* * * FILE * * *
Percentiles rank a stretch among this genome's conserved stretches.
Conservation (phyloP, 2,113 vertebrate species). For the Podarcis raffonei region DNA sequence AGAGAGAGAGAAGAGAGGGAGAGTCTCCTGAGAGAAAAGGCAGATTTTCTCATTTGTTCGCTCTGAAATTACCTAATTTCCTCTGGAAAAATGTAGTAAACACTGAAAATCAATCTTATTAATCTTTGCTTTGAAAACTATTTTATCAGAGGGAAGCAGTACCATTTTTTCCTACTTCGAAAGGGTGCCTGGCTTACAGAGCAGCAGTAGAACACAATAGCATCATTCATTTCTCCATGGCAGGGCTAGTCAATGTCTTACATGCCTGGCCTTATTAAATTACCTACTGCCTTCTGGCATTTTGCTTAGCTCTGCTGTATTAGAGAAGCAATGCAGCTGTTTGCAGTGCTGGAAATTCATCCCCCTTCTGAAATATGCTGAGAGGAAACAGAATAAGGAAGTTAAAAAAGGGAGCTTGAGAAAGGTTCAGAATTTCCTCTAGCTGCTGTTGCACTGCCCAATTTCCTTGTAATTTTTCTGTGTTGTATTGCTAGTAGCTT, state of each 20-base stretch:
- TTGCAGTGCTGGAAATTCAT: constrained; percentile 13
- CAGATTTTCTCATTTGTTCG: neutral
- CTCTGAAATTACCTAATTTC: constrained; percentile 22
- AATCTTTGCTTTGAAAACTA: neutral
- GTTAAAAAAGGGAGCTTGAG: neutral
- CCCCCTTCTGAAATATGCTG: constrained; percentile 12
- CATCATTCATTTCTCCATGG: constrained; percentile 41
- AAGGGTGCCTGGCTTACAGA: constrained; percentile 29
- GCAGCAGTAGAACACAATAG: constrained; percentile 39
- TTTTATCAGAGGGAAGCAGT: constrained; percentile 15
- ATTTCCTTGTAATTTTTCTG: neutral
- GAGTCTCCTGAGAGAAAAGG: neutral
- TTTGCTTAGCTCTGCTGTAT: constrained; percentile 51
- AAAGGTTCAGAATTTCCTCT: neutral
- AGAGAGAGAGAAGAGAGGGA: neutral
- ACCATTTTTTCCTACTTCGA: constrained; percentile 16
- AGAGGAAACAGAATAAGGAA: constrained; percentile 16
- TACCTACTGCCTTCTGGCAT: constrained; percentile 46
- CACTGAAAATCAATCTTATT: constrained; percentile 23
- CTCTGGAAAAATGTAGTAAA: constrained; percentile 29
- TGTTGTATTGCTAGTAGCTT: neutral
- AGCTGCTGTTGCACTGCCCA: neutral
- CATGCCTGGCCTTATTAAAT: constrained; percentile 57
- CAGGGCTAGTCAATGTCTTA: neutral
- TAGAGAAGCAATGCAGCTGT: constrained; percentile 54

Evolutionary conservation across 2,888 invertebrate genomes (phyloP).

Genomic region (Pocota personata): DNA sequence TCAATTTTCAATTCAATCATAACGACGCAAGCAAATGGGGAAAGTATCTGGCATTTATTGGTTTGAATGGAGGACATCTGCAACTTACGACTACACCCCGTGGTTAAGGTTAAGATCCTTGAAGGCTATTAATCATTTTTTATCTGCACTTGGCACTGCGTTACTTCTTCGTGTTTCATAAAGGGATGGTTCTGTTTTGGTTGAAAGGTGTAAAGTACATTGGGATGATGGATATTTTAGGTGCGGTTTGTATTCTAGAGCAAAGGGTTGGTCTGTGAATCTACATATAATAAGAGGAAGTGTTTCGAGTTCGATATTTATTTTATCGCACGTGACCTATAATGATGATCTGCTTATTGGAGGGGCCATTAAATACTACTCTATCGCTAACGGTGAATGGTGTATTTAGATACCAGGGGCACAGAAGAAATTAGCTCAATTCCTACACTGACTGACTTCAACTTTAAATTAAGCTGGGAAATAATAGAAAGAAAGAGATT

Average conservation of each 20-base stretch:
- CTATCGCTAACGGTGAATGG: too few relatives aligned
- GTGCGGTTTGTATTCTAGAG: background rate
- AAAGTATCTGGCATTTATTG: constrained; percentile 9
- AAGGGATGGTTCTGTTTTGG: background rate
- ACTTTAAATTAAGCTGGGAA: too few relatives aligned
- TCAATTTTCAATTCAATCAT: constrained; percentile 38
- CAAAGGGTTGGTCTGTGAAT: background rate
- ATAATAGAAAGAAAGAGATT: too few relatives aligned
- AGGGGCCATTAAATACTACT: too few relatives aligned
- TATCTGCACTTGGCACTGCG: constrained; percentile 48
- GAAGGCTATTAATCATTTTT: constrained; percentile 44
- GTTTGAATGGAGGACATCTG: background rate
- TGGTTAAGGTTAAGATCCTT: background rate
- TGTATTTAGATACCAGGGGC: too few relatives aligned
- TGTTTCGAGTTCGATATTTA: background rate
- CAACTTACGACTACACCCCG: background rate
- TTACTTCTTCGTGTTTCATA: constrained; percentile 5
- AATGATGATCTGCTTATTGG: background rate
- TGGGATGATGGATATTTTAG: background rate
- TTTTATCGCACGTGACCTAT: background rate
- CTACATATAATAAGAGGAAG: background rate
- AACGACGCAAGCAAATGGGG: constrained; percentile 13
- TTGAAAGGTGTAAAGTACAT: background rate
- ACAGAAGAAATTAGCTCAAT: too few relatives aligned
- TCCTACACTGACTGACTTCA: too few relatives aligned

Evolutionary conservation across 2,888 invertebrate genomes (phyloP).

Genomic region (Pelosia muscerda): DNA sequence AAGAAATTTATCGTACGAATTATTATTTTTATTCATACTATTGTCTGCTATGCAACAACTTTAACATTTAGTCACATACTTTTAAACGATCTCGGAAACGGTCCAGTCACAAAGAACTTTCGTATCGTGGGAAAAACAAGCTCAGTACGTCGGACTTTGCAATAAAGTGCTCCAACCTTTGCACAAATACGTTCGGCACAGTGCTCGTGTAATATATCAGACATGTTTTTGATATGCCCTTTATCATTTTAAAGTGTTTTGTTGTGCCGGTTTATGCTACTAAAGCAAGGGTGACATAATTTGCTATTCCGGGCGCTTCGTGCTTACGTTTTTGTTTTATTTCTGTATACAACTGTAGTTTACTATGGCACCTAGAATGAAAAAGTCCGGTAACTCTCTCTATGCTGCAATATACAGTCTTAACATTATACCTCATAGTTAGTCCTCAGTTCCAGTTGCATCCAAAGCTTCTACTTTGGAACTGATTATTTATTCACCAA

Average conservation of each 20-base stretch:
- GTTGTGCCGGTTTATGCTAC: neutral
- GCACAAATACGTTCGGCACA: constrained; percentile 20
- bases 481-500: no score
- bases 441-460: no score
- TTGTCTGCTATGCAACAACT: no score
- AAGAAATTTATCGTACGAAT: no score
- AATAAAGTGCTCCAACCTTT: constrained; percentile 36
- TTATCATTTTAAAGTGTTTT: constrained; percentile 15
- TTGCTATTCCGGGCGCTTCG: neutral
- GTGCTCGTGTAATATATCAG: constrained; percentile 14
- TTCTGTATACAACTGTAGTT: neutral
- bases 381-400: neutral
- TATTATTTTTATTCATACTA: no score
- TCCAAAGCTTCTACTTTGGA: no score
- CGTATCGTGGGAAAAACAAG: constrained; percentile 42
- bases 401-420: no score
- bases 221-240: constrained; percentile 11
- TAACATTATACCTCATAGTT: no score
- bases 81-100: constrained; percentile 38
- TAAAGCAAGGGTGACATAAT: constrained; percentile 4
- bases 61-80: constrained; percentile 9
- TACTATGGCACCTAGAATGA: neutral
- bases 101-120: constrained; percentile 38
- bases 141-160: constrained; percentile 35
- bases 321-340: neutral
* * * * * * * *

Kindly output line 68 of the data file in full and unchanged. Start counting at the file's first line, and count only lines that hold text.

- GTGCTCGTGTAATATATCAG: constrained; percentile 14